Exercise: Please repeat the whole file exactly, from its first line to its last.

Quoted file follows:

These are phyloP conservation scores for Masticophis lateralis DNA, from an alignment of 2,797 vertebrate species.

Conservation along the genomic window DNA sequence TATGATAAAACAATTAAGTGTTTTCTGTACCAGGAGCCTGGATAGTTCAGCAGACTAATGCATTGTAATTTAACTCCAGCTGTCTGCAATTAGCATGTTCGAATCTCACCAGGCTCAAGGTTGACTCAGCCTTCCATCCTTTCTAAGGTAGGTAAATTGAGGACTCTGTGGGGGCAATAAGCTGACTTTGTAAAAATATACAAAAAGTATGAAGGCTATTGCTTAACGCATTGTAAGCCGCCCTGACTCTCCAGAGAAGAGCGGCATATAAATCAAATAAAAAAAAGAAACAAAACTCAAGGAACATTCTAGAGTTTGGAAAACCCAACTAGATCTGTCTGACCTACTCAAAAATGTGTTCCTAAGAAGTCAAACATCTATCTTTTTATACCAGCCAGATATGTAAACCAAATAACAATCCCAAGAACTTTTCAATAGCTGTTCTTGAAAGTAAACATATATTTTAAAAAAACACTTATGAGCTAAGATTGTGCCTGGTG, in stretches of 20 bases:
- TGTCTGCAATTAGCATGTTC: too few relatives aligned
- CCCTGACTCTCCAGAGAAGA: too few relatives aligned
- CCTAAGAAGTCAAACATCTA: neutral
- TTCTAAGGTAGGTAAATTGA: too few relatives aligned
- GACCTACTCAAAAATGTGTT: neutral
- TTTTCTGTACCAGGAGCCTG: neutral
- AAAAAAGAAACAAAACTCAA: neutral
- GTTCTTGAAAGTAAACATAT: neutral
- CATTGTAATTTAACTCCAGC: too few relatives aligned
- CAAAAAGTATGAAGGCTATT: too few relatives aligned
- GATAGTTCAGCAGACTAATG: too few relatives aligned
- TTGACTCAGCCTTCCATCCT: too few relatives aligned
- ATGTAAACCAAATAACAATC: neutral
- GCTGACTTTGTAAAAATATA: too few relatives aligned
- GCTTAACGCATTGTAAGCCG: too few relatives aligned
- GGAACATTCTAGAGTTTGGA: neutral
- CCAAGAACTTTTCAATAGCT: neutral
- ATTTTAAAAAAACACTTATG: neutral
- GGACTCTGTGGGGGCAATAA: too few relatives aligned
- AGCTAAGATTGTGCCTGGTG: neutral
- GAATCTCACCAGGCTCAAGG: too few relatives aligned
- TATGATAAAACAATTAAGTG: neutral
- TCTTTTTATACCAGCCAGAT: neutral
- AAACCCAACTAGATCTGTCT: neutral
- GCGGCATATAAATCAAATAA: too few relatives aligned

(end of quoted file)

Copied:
These are phyloP conservation scores for Masticophis lateralis DNA, from an alignment of 2,797 vertebrate species.

Conservation along the genomic window DNA sequence TATGATAAAACAATTAAGTGTTTTCTGTACCAGGAGCCTGGATAGTTCAGCAGACTAATGCATTGTAATTTAACTCCAGCTGTCTGCAATTAGCATGTTCGAATCTCACCAGGCTCAAGGTTGACTCAGCCTTCCATCCTTTCTAAGGTAGGTAAATTGAGGACTCTGTGGGGGCAATAAGCTGACTTTGTAAAAATATACAAAAAGTATGAAGGCTATTGCTTAACGCATTGTAAGCCGCCCTGACTCTCCAGAGAAGAGCGGCATATAAATCAAATAAAAAAAAGAAACAAAACTCAAGGAACATTCTAGAGTTTGGAAAACCCAACTAGATCTGTCTGACCTACTCAAAAATGTGTTCCTAAGAAGTCAAACATCTATCTTTTTATACCAGCCAGATATGTAAACCAAATAACAATCCCAAGAACTTTTCAATAGCTGTTCTTGAAAGTAAACATATATTTTAAAAAAACACTTATGAGCTAAGATTGTGCCTGGTG, in stretches of 20 bases:
- TGTCTGCAATTAGCATGTTC: too few relatives aligned
- CCCTGACTCTCCAGAGAAGA: too few relatives aligned
- CCTAAGAAGTCAAACATCTA: neutral
- TTCTAAGGTAGGTAAATTGA: too few relatives aligned
- GACCTACTCAAAAATGTGTT: neutral
- TTTTCTGTACCAGGAGCCTG: neutral
- AAAAAAGAAACAAAACTCAA: neutral
- GTTCTTGAAAGTAAACATAT: neutral
- CATTGTAATTTAACTCCAGC: too few relatives aligned
- CAAAAAGTATGAAGGCTATT: too few relatives aligned
- GATAGTTCAGCAGACTAATG: too few relatives aligned
- TTGACTCAGCCTTCCATCCT: too few relatives aligned
- ATGTAAACCAAATAACAATC: neutral
- GCTGACTTTGTAAAAATATA: too few relatives aligned
- GCTTAACGCATTGTAAGCCG: too few relatives aligned
- GGAACATTCTAGAGTTTGGA: neutral
- CCAAGAACTTTTCAATAGCT: neutral
- ATTTTAAAAAAACACTTATG: neutral
- GGACTCTGTGGGGGCAATAA: too few relatives aligned
- AGCTAAGATTGTGCCTGGTG: neutral
- GAATCTCACCAGGCTCAAGG: too few relatives aligned
- TATGATAAAACAATTAAGTG: neutral
- TCTTTTTATACCAGCCAGAT: neutral
- AAACCCAACTAGATCTGTCT: neutral
- GCGGCATATAAATCAAATAA: too few relatives aligned